When evaluating options for retirement living, it is important to understand the difference between a retirement village and aged care services, and to choose a solution that is right for your needs and financial circumstances.
It can be helpful for your lawyer to work with a financial planner or accountant to evaluate and explain the impact the arrangements will have on your aged pension, and any other Centrelink benefits, and to structure your finances and assets to assist with means testing. You may also need advice on whether a family home should be retained, sold, or leased, and how these decisions will impact your estate planning.
Retirement villages are private offerings comprising community-style developments with independent accommodation and shared common facilities such as swimming pools, libraries, and meeting rooms. Social events, craft and leisure activities may also be provided.
Aged care services, by contrast, involve a higher level of supported care, are government funded, regulated, and assessed under Commonwealth laws. Entry into a retirement village does not result in an automatic entitlement to aged care services and potential recipients of these services must be individually assessed.
Most retirement villages are independently owned and operated with the quality of accommodation and level and range of services offered varying between villages. Legal arrangements can include an outright purchase, loan-licence or leasehold agreement and the fees and charges can vary considerably.
Some retirement villages arrange for visiting health professionals and have staff with a health background, however a retirement village is not an aged care facility or nursing home.
Retirement villages in South Australia are governed by the Retirement Villages Act 2016 (SA) and Retirement Villages Regulations 2017.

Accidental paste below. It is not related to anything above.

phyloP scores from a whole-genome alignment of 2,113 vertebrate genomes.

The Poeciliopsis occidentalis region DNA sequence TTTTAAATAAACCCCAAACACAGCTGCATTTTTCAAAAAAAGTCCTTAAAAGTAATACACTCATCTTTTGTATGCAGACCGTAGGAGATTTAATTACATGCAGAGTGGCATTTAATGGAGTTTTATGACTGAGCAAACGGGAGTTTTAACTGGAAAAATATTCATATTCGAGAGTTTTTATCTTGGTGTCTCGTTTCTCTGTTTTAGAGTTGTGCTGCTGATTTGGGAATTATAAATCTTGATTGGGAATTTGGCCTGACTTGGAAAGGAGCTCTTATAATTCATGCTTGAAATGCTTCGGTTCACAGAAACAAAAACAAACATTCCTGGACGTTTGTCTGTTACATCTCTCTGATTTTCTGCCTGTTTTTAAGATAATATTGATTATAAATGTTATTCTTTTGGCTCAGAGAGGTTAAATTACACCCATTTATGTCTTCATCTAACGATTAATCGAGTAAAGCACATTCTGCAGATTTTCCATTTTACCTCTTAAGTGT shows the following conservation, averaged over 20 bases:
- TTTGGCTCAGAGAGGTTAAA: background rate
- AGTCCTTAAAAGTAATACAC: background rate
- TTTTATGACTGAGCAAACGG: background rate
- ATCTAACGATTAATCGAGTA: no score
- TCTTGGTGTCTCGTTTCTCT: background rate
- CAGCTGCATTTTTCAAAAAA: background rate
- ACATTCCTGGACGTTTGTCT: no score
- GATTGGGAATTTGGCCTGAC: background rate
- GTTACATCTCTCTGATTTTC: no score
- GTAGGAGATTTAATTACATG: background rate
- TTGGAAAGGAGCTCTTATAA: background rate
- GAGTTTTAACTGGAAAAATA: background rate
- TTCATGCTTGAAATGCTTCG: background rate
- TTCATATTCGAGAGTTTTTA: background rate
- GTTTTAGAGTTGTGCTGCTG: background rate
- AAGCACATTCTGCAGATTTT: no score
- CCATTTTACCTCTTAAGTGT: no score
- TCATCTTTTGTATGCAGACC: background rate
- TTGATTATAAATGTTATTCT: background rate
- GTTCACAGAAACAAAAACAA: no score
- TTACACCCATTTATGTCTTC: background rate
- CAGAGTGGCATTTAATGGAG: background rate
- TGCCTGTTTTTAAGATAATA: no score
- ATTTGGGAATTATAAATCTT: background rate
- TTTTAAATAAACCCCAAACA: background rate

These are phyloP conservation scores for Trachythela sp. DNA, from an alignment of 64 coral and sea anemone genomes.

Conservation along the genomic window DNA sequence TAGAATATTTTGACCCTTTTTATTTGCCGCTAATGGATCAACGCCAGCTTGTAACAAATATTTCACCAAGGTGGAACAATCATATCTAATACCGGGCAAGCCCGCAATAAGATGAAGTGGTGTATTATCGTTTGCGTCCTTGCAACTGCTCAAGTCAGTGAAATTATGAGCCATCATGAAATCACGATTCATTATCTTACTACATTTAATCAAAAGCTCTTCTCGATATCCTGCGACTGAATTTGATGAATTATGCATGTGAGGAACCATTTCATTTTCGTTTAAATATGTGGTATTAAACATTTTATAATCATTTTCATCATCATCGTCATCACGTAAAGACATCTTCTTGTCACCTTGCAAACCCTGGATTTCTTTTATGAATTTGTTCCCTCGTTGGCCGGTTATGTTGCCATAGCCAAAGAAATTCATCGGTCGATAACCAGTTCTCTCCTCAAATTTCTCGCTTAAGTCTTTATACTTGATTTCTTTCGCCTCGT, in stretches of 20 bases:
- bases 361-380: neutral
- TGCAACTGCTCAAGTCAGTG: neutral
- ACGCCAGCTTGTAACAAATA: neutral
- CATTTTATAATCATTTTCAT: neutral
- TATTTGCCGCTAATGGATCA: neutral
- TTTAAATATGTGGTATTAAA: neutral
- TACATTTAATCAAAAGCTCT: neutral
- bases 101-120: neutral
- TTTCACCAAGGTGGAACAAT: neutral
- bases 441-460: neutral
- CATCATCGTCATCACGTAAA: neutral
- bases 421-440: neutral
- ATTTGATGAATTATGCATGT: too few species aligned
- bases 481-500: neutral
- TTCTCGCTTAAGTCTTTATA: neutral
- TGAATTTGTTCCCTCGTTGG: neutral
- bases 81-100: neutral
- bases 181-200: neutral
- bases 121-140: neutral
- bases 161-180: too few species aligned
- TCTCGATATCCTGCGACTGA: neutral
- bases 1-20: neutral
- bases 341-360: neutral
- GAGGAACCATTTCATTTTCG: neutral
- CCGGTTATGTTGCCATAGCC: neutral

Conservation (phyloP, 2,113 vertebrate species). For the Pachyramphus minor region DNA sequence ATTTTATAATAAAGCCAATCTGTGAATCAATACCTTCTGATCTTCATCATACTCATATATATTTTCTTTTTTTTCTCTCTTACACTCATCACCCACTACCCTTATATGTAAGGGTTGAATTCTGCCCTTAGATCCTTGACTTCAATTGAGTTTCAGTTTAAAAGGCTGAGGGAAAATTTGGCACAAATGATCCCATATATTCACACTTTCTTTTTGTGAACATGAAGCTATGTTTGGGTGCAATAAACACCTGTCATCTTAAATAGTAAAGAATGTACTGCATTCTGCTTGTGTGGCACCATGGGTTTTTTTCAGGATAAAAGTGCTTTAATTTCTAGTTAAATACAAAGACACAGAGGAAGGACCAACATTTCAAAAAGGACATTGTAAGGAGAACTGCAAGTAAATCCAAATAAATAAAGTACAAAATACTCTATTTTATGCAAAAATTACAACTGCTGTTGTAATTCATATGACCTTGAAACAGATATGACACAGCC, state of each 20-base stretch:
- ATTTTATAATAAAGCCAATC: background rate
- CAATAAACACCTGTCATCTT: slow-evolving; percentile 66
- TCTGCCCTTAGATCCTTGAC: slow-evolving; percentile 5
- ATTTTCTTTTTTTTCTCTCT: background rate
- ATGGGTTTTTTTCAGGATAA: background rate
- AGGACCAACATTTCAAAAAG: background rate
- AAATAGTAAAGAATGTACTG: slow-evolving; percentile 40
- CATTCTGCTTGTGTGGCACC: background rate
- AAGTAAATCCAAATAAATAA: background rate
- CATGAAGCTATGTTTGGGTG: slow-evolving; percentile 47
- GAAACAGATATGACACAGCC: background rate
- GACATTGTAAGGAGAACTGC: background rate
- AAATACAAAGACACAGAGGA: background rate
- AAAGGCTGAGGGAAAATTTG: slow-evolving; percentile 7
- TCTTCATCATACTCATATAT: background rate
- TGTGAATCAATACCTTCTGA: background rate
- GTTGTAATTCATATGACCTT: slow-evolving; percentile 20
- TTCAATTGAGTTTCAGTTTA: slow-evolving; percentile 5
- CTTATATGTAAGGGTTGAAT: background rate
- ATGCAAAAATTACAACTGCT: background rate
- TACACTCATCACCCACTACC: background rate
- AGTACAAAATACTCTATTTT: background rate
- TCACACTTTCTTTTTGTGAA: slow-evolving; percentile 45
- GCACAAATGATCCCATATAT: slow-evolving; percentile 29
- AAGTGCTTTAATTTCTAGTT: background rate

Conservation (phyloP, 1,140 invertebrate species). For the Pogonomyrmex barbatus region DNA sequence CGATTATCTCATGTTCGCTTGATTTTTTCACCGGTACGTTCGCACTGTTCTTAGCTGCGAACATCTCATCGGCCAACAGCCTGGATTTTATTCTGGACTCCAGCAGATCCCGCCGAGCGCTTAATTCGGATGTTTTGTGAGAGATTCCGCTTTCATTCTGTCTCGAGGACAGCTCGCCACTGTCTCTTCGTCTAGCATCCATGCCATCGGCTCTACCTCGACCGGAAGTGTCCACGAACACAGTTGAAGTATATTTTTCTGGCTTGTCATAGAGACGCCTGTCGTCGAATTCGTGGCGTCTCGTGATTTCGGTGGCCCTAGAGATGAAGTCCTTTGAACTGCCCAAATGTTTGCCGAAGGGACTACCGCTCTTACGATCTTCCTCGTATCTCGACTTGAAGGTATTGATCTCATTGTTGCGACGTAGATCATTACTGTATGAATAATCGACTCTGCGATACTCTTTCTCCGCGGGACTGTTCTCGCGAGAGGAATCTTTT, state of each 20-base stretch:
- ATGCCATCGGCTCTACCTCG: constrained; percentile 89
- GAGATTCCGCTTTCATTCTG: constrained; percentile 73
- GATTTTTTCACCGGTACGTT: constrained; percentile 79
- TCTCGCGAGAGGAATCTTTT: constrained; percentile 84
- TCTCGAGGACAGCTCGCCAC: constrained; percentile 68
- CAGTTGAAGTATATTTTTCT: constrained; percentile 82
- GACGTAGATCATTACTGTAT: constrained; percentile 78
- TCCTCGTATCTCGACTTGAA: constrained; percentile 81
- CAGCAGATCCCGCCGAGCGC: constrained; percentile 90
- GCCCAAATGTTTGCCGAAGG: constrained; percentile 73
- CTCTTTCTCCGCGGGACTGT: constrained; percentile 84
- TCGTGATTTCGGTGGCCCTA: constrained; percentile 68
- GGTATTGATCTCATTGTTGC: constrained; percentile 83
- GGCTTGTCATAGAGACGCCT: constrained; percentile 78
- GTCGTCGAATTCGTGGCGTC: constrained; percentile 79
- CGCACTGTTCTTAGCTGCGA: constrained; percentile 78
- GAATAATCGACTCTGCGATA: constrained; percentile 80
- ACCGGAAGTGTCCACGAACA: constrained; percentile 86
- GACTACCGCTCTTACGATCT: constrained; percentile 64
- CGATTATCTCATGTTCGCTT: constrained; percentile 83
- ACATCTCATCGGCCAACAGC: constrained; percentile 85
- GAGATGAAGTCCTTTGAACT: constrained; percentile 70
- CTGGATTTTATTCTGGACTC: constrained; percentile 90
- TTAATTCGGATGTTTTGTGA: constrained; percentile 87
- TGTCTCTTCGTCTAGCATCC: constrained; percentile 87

Before entering into a retirement village, operators must give potential residents specific information to help them make an informed decision. This includes a copy of the residence contract, disclosure statement, financial statements, minutes, residence rules and any applicable code of conduct. The information should detail the initial and ongoing payments required under the contract, the terms and conditions that will apply on occupying the residence, the applicable cooling-off rights and what happens when a resident leaves the retirement village or dies.
The residence contract is the primary document governing the legal relationship between a resident and the retirement village operator. It includes the resident’s rights and obligations under the contract and must not contain provisions that are contrary to the requirements under the relevant laws.
When assessing a retirement village, we recommend that you:
- Make enquiries and shop around for a village that offers the accommodation and services you need given your age, health status and interests.
- Inspect the facilities and services on offer – they should be sufficient for your needs but not excessive – you don’t want to be paying for the upkeep of golf courses and tennis courts if you do not enjoy these activities.
- Read the by-laws and rules carefully so you understand what is expected of the residents and if there are restrictions such as the keeping of pets, visiting times and car parking.
- Ask other residents about the village you are considering and discuss your decision with your family members.
- Have all disclosure information and the proposed contract reviewed by a lawyer who can help you understand important matters such as:
– your full financial commitment including the purchase price, initial contributions, ongoing maintenance, service fees and exit fees;
– your entitlement to use common areas and a description of personal services included and their costs;
– settling in periods and your obligations if you decide to leave the village including exit fees, refunds and how these are calculated;
– whether an early refund applies if you require a higher level of care earlier than expected;
– any applicable cooling-off / termination rights;
– refurbishment costs and your rights regarding those costs;
– the entitlement of your estate to receive a refund and how this is calculated and when it is paid.
Entering a retirement village or aged care facility is an important financial and lifestyle choice. We can help make the process easier by advising on the applicable laws regarding aged care assessments and accommodation expenses, reviewing retirement village contracts and the effect these arrangements may have on your estate planning.